The idea of identifying a "moderate middle" has been a chase America's been engaged in for a long time.... The fact remains that the ability to identify a "moderate middle" in Syria was — there was no "moderate middle" because the "moderate middle" are made up of shopkeepers, not soldiers.... What my constant cry was was that our biggest problem was our allies.... What were they doing? They were so determined to take down Assad and have a proxy Sunni-Shia war, what did they do? They poured hundreds of millions of dollars and tens, thousands, of tons of weapons into anyone who would fight. Except that the people who were being supplied were al-Nusra and al-Qaeda and extremist elements of jihadis coming from other parts of the world.
While being questioned by Senator Lindsey Graham (R-S.C.), General Dempsey also reinforced the fact that ISIS was supported by members of the “anti-ISIS” coalition:
Dempsey: It really comes down to building a coalition so that what the Arab Muslim world sees is “them” rejecting ISIS, not...
Graham: They already reject ISIL. Do you know any major Arab [U.S.] allies who embrace ISIL?
Dempsey: I know major Arab allies who fund them.
Senator Rand Paul (R-Ky.) speaking on CBS’s This Morning back in 2014, spoke out against the measure proposed in Congress to aid the Syrian rebels:
It’s a mistake to arm them. Most of the arms we’ve given to the so-called moderate rebels have wound up in the hands of ISIS, because ISIS simply takes it from them, or it’s given to them, or we mistakenly actually give it to some of the radicals.
A report in The Hill on September 15, 2014 cited Paul’s assertion that rebel fighters in Syria are focused on overthrowing Syrian President Assad, rather than fighting ISIS and noted that some rebels units had recently agreed to a truce with ISIS.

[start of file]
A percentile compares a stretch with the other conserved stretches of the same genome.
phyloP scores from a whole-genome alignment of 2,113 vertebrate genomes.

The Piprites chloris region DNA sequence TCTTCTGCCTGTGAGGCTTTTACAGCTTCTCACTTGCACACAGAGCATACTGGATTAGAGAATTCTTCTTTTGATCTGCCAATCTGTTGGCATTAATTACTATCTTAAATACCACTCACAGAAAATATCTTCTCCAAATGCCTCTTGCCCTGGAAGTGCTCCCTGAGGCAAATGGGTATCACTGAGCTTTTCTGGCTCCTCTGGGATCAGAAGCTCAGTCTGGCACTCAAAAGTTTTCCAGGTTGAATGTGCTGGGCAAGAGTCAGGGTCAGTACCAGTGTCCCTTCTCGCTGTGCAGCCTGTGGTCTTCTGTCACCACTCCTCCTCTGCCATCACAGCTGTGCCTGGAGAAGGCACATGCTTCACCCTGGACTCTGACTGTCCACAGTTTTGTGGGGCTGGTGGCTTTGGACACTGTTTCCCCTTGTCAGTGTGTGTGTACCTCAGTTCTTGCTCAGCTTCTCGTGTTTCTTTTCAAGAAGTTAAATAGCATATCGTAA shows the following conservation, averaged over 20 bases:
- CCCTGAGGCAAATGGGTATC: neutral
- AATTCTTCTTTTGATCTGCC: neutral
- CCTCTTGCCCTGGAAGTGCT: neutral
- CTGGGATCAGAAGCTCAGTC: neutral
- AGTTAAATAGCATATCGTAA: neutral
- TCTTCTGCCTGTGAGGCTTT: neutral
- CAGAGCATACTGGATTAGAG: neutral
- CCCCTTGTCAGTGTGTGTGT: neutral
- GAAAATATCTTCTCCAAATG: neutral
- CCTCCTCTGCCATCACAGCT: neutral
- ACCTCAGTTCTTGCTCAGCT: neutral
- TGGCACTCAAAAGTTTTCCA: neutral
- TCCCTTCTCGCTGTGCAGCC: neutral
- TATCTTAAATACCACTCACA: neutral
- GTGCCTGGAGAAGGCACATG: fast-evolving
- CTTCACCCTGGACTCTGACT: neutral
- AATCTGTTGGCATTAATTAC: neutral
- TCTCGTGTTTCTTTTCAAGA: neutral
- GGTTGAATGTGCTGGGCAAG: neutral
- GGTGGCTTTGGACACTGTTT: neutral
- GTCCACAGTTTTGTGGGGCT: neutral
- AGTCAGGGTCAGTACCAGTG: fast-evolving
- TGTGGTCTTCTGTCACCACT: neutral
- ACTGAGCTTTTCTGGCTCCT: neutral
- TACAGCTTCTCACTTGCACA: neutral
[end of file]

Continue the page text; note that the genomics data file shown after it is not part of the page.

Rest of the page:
“I would say one insightful piece of news from the last week is, some of the moderate rebels, so-called moderate rebels have now signed a cease-fire with ISIS,” Paul said. “So, really their enemy is really Assad. They don’t really care what ISIS does.”
The recent news from South Korea illustrates more than one very negative result of our nation’s continued interventionist foreign policy. We are engaged in what is rapidly becoming a worldwide war on ISIS terrorists, when it has been our own policies in Iraq and Syria that have enabled ISIS and turned it from a ragtag assortment of jihadists into a highly efficient terrorism machine.
A second lesson to be learned from the South Korean intelligence report is that our widespread military presence around the world only provides a larger number of vulnerable targets for ISIS and any other anti-American forces that seek to wage war against us. While a strong military is essential to our national defense, our military would better defend us at bases right here in the United States and on the oceans of the world.